San Andreas honors its contract with the audience. Probably ninety minutes out of 114 are occupied by one form of catastrophic jeopardy or another, and it’s all engagingly spectacular. Star Johnson is in the thick of much of it, being heroic, and flexing his muscles. He does not take his shirt off, which we can take as a sign of serious dramatic ambition. That snipe aside, Dwayne’s acting is just fine for the demands of the script. When it comes time to look upset and heartbroken, he’s not bad. Somebody had to take over the roles vacated by Arnold Schwarzenegger. Complainers can go enjoy the collective career migraine represented by Vin Diesel.
The acting rewards aren’t there for anybody else either. Carla Cugino (Watchmen) must perform soap opera gymnastics at the strangest times, such as putting her romantic priorities in order in the middle of a monstrous catastrophe. Ray needn’t have worried, because massive earthquakes have a way of separating the men from the boys. His wealthy rival Riddick becomes a wussified ninny the moment there’s a whole lotta shakin’ going on. “He abandoned Blake!” screams Emma, while Ray revisits dialogue made famous by Zelda Rubenstein in Poltergeist: “We’re going to Get Our DAUGHTER!” [ Screenwriting 101 — make sure character motivations are clear.] We don’t exactly see what was wrong with the Ray-Emma marriage, if it can be fixed this easily. A few minutes later, husband is back to entertaining the little woman with more macho-lite intimate humor: “It’s been a long time since I got you to second base!”
The action is fast and loud and spectacular, and by now most of us have heard that it doesn’t make a lick of sense. I won’t go down the list of absolute nonsense about earthquake science, tsunamis, etc; as some of the whoppers (a California earthquake felt in New York?) were noted in almost every newspaper review. Yet much of the action is aggressively silly. Ray maneuvers his helicopter into a gorge crevice barely big enough to clear his rotors? The ‘copter also functions Well when bombarded by fragments of falling buildings, fireballs and flung debris.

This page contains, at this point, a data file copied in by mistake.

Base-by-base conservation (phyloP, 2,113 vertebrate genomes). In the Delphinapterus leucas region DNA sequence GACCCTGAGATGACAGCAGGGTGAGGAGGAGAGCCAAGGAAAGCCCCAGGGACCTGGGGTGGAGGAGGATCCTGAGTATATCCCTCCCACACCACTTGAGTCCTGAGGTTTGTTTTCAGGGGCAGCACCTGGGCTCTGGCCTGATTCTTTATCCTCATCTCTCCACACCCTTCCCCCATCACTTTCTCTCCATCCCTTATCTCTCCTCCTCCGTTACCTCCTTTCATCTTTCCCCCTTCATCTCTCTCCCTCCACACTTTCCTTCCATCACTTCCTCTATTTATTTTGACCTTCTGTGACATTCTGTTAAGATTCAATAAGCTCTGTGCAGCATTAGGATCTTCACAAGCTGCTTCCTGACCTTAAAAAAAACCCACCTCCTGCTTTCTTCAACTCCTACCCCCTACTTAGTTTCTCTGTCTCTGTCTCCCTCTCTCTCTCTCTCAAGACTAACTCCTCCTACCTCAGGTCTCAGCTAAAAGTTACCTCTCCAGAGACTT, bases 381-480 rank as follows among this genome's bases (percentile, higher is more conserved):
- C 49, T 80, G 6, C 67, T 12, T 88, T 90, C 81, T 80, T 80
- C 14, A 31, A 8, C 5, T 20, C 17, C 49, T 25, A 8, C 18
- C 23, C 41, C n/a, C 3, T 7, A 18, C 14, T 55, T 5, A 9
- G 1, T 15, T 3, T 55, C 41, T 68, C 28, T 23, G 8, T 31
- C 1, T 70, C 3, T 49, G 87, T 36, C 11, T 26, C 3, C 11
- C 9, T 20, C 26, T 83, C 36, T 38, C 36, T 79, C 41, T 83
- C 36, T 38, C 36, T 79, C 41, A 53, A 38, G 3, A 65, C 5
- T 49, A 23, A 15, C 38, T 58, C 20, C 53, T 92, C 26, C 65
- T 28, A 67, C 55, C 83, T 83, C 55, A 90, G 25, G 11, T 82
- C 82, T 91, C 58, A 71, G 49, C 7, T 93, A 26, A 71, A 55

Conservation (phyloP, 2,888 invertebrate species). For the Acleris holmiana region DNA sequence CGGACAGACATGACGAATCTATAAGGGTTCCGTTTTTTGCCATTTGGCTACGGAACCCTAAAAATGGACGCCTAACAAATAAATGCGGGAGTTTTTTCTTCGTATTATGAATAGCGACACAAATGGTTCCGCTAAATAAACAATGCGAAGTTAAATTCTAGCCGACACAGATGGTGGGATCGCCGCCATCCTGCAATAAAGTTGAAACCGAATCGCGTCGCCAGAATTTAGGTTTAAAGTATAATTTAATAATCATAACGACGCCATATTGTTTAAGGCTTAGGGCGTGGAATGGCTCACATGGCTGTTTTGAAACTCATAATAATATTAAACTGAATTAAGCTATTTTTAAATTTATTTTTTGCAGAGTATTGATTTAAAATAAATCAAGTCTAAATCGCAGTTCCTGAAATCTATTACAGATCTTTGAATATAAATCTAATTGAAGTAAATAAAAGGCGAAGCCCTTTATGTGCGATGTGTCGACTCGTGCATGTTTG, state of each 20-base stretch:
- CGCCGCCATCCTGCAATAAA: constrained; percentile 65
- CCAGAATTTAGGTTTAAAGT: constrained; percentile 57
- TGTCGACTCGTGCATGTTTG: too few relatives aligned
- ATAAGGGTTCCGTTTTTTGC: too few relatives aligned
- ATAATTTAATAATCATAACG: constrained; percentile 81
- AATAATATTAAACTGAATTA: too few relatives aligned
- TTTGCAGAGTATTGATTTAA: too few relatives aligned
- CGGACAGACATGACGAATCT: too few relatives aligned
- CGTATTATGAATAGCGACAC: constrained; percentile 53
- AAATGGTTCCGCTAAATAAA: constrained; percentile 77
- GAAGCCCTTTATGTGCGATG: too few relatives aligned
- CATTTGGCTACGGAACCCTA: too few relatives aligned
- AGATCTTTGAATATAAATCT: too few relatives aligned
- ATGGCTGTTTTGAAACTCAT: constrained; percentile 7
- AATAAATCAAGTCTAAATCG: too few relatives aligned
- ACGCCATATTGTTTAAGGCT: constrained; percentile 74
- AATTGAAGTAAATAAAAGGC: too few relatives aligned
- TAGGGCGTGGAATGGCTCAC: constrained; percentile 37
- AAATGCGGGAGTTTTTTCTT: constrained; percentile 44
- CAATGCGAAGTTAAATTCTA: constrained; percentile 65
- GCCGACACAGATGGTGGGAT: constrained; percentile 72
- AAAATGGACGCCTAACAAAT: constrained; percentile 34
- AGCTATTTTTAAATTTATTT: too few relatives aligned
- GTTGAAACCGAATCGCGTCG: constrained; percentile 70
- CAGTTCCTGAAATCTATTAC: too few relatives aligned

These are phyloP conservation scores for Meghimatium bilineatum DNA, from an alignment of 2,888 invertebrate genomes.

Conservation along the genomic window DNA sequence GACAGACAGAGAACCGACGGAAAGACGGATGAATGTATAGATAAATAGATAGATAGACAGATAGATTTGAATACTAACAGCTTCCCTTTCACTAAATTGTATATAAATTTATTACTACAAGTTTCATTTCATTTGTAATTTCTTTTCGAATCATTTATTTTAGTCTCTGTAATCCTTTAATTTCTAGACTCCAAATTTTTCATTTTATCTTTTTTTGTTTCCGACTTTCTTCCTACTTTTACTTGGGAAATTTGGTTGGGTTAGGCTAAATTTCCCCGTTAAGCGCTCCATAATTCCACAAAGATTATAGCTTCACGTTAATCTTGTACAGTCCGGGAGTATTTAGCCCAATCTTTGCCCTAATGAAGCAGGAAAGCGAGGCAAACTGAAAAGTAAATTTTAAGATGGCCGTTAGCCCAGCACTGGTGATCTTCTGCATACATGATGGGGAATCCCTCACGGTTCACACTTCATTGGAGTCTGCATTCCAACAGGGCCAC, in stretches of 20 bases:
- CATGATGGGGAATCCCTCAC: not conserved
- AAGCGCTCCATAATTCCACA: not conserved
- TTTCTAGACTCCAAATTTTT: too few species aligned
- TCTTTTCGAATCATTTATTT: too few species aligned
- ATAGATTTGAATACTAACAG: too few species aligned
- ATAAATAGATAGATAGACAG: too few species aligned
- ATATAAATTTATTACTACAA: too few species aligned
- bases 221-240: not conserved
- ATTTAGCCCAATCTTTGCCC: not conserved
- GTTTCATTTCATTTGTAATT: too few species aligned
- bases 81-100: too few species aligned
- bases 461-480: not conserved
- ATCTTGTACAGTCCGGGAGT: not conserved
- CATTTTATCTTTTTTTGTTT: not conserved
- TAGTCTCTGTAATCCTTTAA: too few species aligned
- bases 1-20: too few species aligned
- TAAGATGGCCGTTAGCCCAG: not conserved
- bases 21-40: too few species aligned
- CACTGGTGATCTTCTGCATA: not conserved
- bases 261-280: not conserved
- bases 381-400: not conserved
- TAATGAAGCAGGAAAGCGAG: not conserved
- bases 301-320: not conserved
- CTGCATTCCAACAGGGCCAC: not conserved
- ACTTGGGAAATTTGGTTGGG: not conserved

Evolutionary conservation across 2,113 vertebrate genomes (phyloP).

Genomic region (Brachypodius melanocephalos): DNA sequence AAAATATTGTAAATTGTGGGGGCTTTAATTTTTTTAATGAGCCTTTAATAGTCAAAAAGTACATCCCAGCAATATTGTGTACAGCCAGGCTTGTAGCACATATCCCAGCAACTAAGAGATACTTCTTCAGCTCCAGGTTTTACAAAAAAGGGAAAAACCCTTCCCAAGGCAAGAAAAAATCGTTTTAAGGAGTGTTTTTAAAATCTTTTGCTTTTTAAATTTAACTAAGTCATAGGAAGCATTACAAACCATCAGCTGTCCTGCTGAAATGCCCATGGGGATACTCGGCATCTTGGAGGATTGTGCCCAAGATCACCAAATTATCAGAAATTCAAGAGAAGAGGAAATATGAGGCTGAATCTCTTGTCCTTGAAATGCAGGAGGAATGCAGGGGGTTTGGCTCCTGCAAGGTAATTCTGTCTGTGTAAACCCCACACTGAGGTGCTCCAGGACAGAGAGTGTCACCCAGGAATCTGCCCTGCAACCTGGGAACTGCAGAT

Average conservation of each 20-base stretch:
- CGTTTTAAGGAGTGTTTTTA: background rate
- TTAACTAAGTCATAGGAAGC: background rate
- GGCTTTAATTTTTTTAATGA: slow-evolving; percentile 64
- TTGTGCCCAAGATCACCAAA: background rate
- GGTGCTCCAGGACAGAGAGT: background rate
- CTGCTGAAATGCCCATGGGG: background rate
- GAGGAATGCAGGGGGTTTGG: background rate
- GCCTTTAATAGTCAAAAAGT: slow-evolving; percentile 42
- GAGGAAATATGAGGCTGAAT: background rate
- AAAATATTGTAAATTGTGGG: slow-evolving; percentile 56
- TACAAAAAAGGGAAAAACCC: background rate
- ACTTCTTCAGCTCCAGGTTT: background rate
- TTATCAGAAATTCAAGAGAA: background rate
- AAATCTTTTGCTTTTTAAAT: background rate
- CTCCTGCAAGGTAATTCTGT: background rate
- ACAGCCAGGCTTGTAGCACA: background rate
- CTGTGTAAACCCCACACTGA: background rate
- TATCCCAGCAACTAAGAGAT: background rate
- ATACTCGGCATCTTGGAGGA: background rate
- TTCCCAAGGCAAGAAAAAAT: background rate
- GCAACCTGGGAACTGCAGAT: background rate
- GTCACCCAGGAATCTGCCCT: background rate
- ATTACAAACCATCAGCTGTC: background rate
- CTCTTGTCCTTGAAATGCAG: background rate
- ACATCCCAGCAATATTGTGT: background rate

San Andreas definitely subscribes to Roland Emmerich’s concept of Nickotime.™ Characters whose names appear high enough in the credit crawl can outrun everything Mother Nature throws at them — fire, water, falling skyscrapers, even giant cracks in Boulder Dam. Heard at least once, every five minutes or so, is the immortal line, “We’ve got to get out of here!”
The CGi isn’t as preposterous as was seen in 2012. That picture revealed our planet as hollow inside, with the consistency of crumbly feta cheese. Here plenty of giant buildings fall apart as they shake. Some San Francisco buildings create huge clouds of dust and debris as they crumble, which is realistic, but after forty buildings fall, one would think a cloud of dust would choke the air from Sausalito to San Jose.
San Francisco being demolished is fairly awesome, actually, even if they show an impossible view that makes Chinatown appear to be only a few blocks from the Golden Gate Bridge. The film doesn’t do things in half measures. Racing their boat through the flooded city as if it were a Louisiana swamp, Ray and Emma never snarl their propeller on the masses of floating debris. Neither do they see a single soul, living or dead, on their entire downtown cruise. It’s not so tough finding your daughter in a haystack if she’s the only one alive.
I liked the rescue action in the parking garage, when Alexandra Daddario’s Blake is pinned (but not hurt, mind you) in the back seat of a car, with its driver apparently completely crushed just a few inches in front of her. That actually happened on one of the Bay bridges in the 1989 ‘quake, and the pictures are scary — half a car looking normal and the other squashed down to less than an inch or two. It also reminds me of the key situation in the vintage disaster epic The Last Voyage, with Dorothy Malone stuck under a broken steel wall on a sinking ocean liner. That young Blake’s new boyfriend can shift a giant concrete beam with an auto jack is an eyebrow-raiser, and one would think that the car’s tires would already be compressed to the floor. But hey, those are good ideas, at least in theory.
Less palatable is the notion that “An earthquake means never having to say you’re sorry.” Ray’s first dialogue line is the reassuring mantra of plumbers everywhere: Just doing my job, ma’am.” Except that Ray doesn’t do his job, quite the opposite. A thoughtful rescue professional might want to check in at headquarters when disaster strikes. With the city hit this badly, Ray may well be the ranking uninjured official still able to lead a mass rescue and recovery effort. Has he decided that the destruction is so extreme, there’s no point in even trying? In any event, Ray chooses to STEAL the state’s helicopter to race North on an unauthorized personal errand. The subject of reporting for duty never even comes up. Ray and Emma just light out for San Francisco. If looters get shot at times like this, what do they do to deserters?